The current round of bargaining, which is unusually intense, is the fourth set of high-level negotiations in five months on the new strategic arms limitation talks (SALT) treaty.
The quickened pace of negotiations and the positive statements from negotiators on both sides in recent days are signs that the final round may be at hand in the six years of bargaining for a treaty to limit the strategic offensive armaments of the two superpowers.
Yesterday's meeting was preceded by six hours of negotiations in New York Wednesday and Thursday between the two SALT teams headed by Vance and Gromyko, during which the Soviet side presented a package of proposals, which some U.S. sources described as relatively forthcoming, on the remaining issues.
At the outset of yesterday's session, Carter and Gromyko met for 15 minutes without their advisers in the Oval Office before joining the two delegations in the Cabinet room. Shortly after the larger session began, "Miss Lillian" Carter, the president's mother came into the room, was presented to Gromyko and the other Russians, and remained for five or 10 minutes of the discussion.
The Cabinet room talks began with Soviet-American relations and other international issues in which the superpowers have a major interest, and then turned to the main business of SALT. At the end of the general business session, Carter was host to Gromyko and Vance in a private luncheon to continue the discussion in the family quarters of the White House.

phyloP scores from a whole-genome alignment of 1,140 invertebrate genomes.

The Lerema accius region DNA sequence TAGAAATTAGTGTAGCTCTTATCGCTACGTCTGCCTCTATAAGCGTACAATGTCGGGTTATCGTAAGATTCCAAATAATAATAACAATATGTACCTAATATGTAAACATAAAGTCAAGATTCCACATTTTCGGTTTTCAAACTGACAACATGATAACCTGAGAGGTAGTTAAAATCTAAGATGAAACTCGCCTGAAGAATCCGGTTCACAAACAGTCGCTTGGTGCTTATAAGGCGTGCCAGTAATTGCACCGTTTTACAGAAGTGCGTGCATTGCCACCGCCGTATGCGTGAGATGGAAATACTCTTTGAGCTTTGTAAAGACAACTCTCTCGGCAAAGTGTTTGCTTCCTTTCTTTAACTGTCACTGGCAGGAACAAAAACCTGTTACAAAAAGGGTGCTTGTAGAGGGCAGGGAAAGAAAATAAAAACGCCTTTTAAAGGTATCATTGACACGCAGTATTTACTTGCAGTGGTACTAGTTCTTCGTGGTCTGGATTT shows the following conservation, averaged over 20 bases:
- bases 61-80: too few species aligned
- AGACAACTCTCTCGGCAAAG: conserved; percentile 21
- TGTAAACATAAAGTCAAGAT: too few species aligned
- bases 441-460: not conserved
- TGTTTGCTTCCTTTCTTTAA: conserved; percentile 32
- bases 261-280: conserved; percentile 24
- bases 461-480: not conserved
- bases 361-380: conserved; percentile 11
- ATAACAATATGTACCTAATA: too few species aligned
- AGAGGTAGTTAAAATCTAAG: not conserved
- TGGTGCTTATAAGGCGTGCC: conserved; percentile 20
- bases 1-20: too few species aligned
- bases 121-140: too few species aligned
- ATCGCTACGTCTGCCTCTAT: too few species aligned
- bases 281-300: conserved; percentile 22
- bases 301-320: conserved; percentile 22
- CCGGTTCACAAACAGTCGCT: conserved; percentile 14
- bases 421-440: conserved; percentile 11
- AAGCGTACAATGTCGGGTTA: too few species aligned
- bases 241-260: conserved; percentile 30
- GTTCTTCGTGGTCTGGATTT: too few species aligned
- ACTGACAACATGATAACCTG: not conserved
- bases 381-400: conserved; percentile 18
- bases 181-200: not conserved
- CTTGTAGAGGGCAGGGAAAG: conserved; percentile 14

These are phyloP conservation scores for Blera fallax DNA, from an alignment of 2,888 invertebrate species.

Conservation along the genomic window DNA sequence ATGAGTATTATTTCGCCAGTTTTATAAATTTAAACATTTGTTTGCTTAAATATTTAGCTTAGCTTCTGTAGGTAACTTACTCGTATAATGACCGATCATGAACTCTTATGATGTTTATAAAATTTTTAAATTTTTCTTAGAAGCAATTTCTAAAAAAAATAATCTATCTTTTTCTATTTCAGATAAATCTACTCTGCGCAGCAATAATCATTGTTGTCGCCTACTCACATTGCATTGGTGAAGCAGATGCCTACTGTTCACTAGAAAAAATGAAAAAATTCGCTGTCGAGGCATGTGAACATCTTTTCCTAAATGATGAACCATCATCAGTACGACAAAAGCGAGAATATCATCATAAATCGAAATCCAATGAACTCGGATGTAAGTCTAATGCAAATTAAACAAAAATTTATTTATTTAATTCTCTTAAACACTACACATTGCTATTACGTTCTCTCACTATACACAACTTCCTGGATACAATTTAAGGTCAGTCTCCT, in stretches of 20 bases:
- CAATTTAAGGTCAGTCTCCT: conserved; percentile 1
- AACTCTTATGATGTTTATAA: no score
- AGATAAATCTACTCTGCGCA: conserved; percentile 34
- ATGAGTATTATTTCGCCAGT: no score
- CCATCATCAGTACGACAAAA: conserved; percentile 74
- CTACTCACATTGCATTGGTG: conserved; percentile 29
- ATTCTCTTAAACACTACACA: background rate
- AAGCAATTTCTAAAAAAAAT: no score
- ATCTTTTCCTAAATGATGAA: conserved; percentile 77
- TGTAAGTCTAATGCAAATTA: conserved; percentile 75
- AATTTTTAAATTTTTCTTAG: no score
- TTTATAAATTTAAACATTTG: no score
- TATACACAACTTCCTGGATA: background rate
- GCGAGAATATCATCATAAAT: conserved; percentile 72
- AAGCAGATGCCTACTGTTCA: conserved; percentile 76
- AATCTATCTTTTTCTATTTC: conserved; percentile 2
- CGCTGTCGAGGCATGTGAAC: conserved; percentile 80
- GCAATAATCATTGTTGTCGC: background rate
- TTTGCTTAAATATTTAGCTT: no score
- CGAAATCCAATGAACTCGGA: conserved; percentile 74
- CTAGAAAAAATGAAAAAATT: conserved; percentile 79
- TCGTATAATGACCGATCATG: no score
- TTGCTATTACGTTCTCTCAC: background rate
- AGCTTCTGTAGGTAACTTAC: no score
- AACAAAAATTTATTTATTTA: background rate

Accompanying Gromyko in the Cabinet room talks were Ambassador to the United States Anatoly Dobrynin and six other Soviet officials. Accompanying Carter and Vance were Vice President Mondale, Secretary of Defense Harold Brown, director Paul C. Warnke of the Arms Control and Disarmament Agency, Ambassador to the Soviet Union Malcolm Toon, presidential national security adviser Zbigniew Brzezinski, his deputy, David Aaron, Reginald Bartholomew of the National Security Council Staff and interpreter William Krimer.
Meeting reporters on the South Lawn before the luncheon, Vance said the two sides had "a good and constructive meeting." He added that "there was movement which I think both of us agree was constructive."